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Posts Tagged ‘oil’

Here’s just a tiny example of what’s likely to be a growing phenomenon — increased pressure to extract oil from much-loved, environmentally sensitive areas all over the world.

It’s not just vast wildernesses like ANWR that will be threatened as oil prices soar.

As this plan to drill in the UK shows, we can expect that pressure to occur on the micro-scale also.

What’s at threat in Southern England is just 2.5 acres of woodland. But it’s in an area likely to soon be designated as a national park. And in a country where just about every square mile of land has been managed for millennia, any woodland has the status of national treasure.

How many such places will we be prepared to destroy in the name of extracting the last few usable barrels of oil left to us? How, too, can we create a proper accounting structure for that extraction, so that we factor the cost of the amenity destroyed (not to mention its history, ecology, intrinsic beauty etc.)  against the income derived from the small amount of petroleum that it will yield?

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As environmental issues finally seem urgent to broad swathes of the US commentariat, that reality is spawning all sorts of creative arguments for what people wanted all along.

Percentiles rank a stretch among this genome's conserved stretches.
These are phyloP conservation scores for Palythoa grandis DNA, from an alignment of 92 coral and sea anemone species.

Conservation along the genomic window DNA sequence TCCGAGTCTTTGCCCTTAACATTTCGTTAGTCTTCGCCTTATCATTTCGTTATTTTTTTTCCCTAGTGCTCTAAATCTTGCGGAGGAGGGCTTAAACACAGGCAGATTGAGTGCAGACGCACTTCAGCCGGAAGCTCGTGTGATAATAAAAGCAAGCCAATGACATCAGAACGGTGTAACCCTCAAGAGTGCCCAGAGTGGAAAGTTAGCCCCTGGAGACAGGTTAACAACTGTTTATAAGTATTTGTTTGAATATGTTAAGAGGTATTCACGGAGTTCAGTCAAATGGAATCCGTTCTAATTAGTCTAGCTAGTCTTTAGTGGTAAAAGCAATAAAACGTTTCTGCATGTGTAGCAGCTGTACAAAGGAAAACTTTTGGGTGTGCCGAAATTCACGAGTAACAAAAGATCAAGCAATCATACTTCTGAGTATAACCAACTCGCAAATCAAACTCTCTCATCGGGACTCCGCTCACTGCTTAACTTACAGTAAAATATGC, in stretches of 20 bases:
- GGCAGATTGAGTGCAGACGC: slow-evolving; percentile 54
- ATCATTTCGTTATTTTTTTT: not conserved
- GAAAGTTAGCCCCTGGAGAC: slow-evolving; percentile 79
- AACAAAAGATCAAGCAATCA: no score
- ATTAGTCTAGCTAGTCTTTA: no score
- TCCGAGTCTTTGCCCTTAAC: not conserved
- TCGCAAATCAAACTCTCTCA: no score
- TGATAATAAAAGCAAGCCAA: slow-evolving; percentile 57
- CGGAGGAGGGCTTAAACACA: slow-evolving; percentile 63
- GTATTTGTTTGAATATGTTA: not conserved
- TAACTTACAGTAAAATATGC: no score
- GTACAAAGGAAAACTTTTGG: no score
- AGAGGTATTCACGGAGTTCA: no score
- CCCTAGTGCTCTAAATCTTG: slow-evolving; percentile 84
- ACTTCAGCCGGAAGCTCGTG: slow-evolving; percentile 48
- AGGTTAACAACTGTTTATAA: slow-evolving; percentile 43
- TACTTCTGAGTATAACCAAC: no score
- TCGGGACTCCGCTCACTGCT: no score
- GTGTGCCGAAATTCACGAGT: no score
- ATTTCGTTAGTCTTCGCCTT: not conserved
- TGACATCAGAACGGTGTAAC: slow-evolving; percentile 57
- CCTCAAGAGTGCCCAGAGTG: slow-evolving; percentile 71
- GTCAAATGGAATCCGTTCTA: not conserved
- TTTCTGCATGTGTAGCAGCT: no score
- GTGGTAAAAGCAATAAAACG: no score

Take the example of drilling for oil in environmentally sensitive habitats in the USA. In a Tribune Media column today, the Hoover Institution’s Victor Davis Hanson argues — quite creatively — that the proper response to our various environmental crises is for the US to drill for more oil in Alaska and off the Florida and California coasts.

His reasoning, essentially, is that right now we don’t have any decent alternatives to oil and that other oil exporters are nasty mean guys who don’t care about polluting. So if the US can become more oil-independent, it will make the polluters poorer and more likely to be deposed (at whatever human cost) and therefore make for less pollution! He says:

the choices facing us, at least for the next few decades, are not between bad and good, but between bad and far worse – and involve wider questions of global security, fairness and growing scarcity.

It’s a little like George Bush’s firm belief that the solution to everything is to cut taxes on the rich. We can expect to see a lot more of this: people finding in climate change a rationale for doing what they wanted to do, even before climate change was something they felt was an issue.

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